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Home>Daily Capital>Investing & Markets>Hyperinflation Definition and Causes

Hyperinflation Definition and Causes

What is Hyperinflation?

Hyperinflation is excessive inflation. It technically happens when prices for goods and services increase by more than 50% per month. What’s normal? Until recently, the U.S. inflation rate was averaging about 2% per year.

In a hyperinflationary environment, the cost of a gallon of milk, for example, could go from $2.50 to $3.75 in just a few weeks. Over the course of a year, the price of that same gallon of milk could rise to $15 or more.

What Causes Hyperinflation?

Hyperinflation is usually triggered by a rapid increase in a country’s money supply, coupled with a phenomenon called demand-pull inflation.

Money Supply

If a government prints too much money to help lift up its struggling economy, the real value of its currency weakens and prices go up. This is common during depressions, wars or periods of major social conflict, when governments need to cover excessive spending or encourage banks to lend to consumers so they will spend money and the economy will grow.

Demand-Pull Inflation

When people see prices skyrocketing, they tend to hoard goods so they don’t have to pay even more in the future. This restricts supply and pushes prices even higher, leading to demand-pull inflation. If supply remains low, people will justify paying higher and higher prices to get what they need.

Read More: Let’s Talk About Inflation (Again)

Effects of Hyperinflation

Unmanaged hyperinflation can destroy an economy.

As currency loses its value, people’s cash savings accounts dry up and may even become worthless compared to what they once were. Some people will hoard durable goods, such as appliances and cars, since their value is ever-increasing.

Not only do consumers lose confidence in their government, but businesses do too. Although businesses charge higher prices, it’s because the costs to operate are increasing. Importing goods from other countries becomes too expensive, and some businesses don’t survive. This can lead to a rise in unemployment.

However, there are some groups who can benefit from hyperinflation. Firstly, borrowers will likely see their debt shrink or completely disappear in a matter of weeks as the value of currency falls (on the flip side, lenders may go bankrupt when this income stream dries up).

The second group that may benefit from runaway inflation is people who do business outside of the country and earn foreign currency, such as exporters, or investors in foreign currency.

Example of Hyperinflation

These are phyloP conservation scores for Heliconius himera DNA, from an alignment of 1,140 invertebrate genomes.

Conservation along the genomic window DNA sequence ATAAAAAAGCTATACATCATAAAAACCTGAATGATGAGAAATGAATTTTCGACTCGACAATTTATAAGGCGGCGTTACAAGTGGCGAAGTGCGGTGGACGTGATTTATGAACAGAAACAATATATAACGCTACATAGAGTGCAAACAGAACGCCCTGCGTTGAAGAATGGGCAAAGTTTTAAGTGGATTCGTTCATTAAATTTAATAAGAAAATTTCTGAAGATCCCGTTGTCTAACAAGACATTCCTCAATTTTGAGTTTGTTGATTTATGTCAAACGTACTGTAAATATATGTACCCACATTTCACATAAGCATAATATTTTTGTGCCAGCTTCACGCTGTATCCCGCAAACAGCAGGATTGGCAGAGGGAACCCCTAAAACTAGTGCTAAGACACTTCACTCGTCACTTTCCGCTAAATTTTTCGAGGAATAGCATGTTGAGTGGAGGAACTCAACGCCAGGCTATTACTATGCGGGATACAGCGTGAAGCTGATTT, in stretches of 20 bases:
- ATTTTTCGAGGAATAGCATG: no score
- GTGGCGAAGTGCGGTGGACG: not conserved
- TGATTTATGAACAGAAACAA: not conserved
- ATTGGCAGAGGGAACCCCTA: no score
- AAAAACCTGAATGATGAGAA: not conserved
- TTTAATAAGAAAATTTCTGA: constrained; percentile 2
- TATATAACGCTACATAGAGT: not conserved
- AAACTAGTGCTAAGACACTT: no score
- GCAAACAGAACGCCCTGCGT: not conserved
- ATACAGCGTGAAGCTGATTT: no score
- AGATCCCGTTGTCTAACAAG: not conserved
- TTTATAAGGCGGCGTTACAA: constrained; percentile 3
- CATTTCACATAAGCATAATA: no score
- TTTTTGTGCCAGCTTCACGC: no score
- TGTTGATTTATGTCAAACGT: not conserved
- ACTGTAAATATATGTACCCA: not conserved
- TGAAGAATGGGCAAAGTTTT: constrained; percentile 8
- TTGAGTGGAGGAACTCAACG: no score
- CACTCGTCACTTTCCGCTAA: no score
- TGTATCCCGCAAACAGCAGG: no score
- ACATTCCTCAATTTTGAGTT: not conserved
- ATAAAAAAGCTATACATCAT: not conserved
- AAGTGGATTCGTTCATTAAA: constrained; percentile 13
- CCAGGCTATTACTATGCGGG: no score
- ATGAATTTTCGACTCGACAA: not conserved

One of the most severe periods of hyperinflation in history happened in Hungary after World War II. The conflict destroyed much of the country’s infrastructure and limited its production capability. Hungary was also required to pay war reparations.

To cover its debts, rebuild, and stimulate the economy, the Hungarian government turned to printing money. Within a year, inflation was a runaway train — prices were doubling every 15 hours.

By July 1946, economists estimated the inflation rate in Hungary hit a staggering 41.9 quadrillion percent per month. Real wages plummeted and creditors folded, sending people into poverty.

The Hungarian government eventually implemented a plan to stabilize prices, in part through tax reform and the introduction of a new currency.

Other historic episodes of hyperinflation include Yugoslavia in the 1990s, where the daily inflation rate hit 65%, and Zimbabwe in the mid-2000s, where prices nearly doubled every day. Zimbabwe eventually abandoned its currency and transitioned to the U.S. dollar.

Our Take

The annual inflation rate in the U.S. is around 8% as of May 2022. While that’s four times higher than the target inflation rate set by the Federal Reserve, it’s a far cry from hyperinflation.

Still, there are ways you can protect your money during periods of relatively high inflation so you don’t lose too much purchasing power. Strategies include investing in stocks, Treasury-Inflation Protected Securities (TIPS), and alternative assets like real estate and commodities. You may also reconsider your debt payoff plan, since inflation can work in your favor as a borrower.

Speak with a financial advisor to see how inflation can affect your portfolio and what steps you can take to protect your wealth.

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Author is not a client of Personal Capital Advisors Corporation and is compensated as a freelance writer.

The content contained in this blog post is intended for general informational purposes only and is not meant to constitute legal, tax, accounting or investment advice. Compensation not to exceed $500. You should consult a qualified legal or tax professional regarding your specific situation. Keep in mind that investing involves risk. The value of your investment will fluctuate over time and you may gain or lose money. Any reference to the advisory services refers to Personal Capital Advisors Corporation, a subsidiary of Personal Capital. Personal Capital Advisors Corporation is an investment adviser registered with the Securities and Exchange Commission (SEC). Registration does not imply a certain level of skill or training nor does it imply endorsement by the SEC.

Tanza is a CERTIFIED FINANCIAL PLANNER™ and former resident CFP® for Business Insider. She breaks down personal finance news and writes about taxes, investing, retirement, wealth building, and debt management. Tanza is the author of two ebooks, A Guide to Financial Planners and "The One-Month Plan to Master your Money."
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